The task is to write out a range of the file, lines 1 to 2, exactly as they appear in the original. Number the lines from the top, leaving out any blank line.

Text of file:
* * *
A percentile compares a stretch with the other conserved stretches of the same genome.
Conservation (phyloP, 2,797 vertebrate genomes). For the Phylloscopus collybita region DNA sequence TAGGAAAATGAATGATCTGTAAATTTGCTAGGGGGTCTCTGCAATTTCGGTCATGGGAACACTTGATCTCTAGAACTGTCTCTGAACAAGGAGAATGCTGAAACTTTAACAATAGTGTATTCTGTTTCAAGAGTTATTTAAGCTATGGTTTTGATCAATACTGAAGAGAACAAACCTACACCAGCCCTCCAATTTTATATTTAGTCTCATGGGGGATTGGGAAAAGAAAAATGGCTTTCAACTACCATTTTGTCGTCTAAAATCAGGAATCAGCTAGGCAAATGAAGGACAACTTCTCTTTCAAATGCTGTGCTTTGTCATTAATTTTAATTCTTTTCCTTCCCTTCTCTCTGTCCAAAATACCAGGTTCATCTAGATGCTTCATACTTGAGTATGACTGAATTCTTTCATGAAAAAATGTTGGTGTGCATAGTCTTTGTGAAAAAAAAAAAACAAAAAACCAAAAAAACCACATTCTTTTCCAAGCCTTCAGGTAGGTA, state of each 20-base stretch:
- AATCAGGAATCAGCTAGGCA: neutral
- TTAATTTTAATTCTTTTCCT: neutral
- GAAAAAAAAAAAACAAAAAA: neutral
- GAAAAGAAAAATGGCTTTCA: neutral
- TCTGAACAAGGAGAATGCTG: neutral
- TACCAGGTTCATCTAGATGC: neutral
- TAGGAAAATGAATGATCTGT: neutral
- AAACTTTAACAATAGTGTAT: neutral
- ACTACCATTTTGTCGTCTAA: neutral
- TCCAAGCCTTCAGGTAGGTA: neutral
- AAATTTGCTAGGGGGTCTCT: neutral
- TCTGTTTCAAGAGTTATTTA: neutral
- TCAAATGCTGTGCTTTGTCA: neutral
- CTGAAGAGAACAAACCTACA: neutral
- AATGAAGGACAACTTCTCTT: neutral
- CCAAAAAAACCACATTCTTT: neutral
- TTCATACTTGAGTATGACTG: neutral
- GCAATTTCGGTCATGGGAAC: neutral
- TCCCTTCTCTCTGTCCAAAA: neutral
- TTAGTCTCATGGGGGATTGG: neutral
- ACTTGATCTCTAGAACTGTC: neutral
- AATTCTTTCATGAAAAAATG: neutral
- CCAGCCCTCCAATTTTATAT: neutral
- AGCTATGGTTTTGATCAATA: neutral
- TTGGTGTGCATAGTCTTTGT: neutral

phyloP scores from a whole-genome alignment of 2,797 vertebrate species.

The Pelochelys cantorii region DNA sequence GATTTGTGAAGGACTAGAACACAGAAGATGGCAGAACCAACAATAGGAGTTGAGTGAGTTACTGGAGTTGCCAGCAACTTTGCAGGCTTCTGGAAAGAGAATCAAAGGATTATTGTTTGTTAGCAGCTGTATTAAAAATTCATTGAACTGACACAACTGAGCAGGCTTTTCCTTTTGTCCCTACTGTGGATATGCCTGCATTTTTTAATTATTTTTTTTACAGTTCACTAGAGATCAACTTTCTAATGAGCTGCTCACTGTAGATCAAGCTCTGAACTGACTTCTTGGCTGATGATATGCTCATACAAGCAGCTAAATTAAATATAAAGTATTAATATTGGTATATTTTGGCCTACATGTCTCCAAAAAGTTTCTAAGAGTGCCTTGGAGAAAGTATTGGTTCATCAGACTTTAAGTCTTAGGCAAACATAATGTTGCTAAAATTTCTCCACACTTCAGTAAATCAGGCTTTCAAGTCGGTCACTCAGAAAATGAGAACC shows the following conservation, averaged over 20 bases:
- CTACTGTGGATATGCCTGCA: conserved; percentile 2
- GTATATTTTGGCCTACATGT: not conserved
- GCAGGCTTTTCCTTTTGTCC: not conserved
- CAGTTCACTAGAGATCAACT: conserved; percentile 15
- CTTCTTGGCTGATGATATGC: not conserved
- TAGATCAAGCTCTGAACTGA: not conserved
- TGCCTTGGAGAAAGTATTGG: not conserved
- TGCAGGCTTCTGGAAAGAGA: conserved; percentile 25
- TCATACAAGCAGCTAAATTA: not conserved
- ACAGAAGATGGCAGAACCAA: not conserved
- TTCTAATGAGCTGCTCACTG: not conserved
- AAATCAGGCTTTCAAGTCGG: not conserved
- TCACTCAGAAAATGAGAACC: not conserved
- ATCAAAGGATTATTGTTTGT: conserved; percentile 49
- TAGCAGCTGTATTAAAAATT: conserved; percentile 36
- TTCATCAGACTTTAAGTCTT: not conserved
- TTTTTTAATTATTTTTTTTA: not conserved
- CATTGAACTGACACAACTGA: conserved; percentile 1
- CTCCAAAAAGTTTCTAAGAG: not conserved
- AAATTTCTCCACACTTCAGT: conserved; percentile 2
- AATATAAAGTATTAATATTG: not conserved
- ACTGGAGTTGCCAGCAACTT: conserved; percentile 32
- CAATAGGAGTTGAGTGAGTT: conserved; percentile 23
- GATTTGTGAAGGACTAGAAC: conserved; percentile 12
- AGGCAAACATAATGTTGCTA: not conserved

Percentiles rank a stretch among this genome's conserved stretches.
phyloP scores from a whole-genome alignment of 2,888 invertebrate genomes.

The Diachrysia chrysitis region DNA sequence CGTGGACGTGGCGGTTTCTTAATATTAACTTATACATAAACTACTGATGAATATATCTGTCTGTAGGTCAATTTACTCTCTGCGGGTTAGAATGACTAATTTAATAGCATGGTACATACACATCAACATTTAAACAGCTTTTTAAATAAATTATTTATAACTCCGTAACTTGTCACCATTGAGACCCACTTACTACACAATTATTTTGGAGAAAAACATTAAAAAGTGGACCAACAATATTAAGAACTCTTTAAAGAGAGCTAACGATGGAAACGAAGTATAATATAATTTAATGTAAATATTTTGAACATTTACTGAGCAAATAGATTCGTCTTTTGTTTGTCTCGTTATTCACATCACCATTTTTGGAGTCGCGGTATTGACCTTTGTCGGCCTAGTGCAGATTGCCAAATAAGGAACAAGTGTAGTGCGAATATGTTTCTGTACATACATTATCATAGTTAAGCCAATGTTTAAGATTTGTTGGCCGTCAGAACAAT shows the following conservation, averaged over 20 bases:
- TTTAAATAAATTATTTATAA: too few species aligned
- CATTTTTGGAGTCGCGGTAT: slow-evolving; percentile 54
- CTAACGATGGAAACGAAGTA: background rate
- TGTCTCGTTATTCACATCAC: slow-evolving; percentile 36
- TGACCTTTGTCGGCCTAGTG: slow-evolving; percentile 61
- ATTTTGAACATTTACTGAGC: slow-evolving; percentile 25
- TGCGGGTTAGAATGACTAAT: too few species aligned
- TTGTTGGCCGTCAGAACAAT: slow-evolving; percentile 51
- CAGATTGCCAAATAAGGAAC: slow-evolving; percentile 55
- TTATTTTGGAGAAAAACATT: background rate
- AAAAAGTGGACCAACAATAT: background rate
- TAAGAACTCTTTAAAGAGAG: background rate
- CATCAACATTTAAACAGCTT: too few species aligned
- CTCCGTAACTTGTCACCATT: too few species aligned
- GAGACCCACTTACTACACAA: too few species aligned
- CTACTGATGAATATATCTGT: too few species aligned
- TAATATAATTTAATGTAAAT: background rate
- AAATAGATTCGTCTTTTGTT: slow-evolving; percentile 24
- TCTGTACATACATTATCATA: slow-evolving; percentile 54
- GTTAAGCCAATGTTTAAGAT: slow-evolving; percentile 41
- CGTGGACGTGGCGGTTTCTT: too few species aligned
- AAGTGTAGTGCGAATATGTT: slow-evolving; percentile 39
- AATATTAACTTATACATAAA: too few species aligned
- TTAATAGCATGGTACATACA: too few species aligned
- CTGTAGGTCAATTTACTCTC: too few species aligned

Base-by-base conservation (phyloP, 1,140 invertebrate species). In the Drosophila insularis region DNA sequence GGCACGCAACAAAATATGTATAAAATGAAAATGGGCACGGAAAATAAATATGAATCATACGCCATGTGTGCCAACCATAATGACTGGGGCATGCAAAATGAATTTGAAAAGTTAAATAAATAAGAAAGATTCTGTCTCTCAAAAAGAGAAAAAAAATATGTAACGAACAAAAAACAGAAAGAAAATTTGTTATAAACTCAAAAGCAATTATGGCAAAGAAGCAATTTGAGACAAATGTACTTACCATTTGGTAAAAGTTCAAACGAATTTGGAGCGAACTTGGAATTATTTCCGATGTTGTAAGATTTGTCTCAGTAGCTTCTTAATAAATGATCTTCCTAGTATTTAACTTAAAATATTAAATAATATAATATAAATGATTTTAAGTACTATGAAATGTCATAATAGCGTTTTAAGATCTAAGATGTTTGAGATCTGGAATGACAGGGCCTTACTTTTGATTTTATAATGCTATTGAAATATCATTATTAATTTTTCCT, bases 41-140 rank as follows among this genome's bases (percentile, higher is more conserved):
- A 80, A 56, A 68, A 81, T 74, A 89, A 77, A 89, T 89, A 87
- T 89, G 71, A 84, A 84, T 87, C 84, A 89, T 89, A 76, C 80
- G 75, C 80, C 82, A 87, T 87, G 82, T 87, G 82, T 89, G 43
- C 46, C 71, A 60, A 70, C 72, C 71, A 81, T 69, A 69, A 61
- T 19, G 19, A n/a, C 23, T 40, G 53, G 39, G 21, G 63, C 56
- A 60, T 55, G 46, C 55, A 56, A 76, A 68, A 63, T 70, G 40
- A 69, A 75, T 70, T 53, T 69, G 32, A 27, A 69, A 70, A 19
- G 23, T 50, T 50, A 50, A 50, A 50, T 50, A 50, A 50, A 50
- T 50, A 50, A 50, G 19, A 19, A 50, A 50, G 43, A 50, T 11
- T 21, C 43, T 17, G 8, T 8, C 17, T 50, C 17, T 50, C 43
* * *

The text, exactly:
A percentile compares a stretch with the other conserved stretches of the same genome.
Conservation (phyloP, 2,797 vertebrate genomes). For the Phylloscopus collybita region DNA sequence TAGGAAAATGAATGATCTGTAAATTTGCTAGGGGGTCTCTGCAATTTCGGTCATGGGAACACTTGATCTCTAGAACTGTCTCTGAACAAGGAGAATGCTGAAACTTTAACAATAGTGTATTCTGTTTCAAGAGTTATTTAAGCTATGGTTTTGATCAATACTGAAGAGAACAAACCTACACCAGCCCTCCAATTTTATATTTAGTCTCATGGGGGATTGGGAAAAGAAAAATGGCTTTCAACTACCATTTTGTCGTCTAAAATCAGGAATCAGCTAGGCAAATGAAGGACAACTTCTCTTTCAAATGCTGTGCTTTGTCATTAATTTTAATTCTTTTCCTTCCCTTCTCTCTGTCCAAAATACCAGGTTCATCTAGATGCTTCATACTTGAGTATGACTGAATTCTTTCATGAAAAAATGTTGGTGTGCATAGTCTTTGTGAAAAAAAAAAAACAAAAAACCAAAAAAACCACATTCTTTTCCAAGCCTTCAGGTAGGTA, state of each 20-base stretch: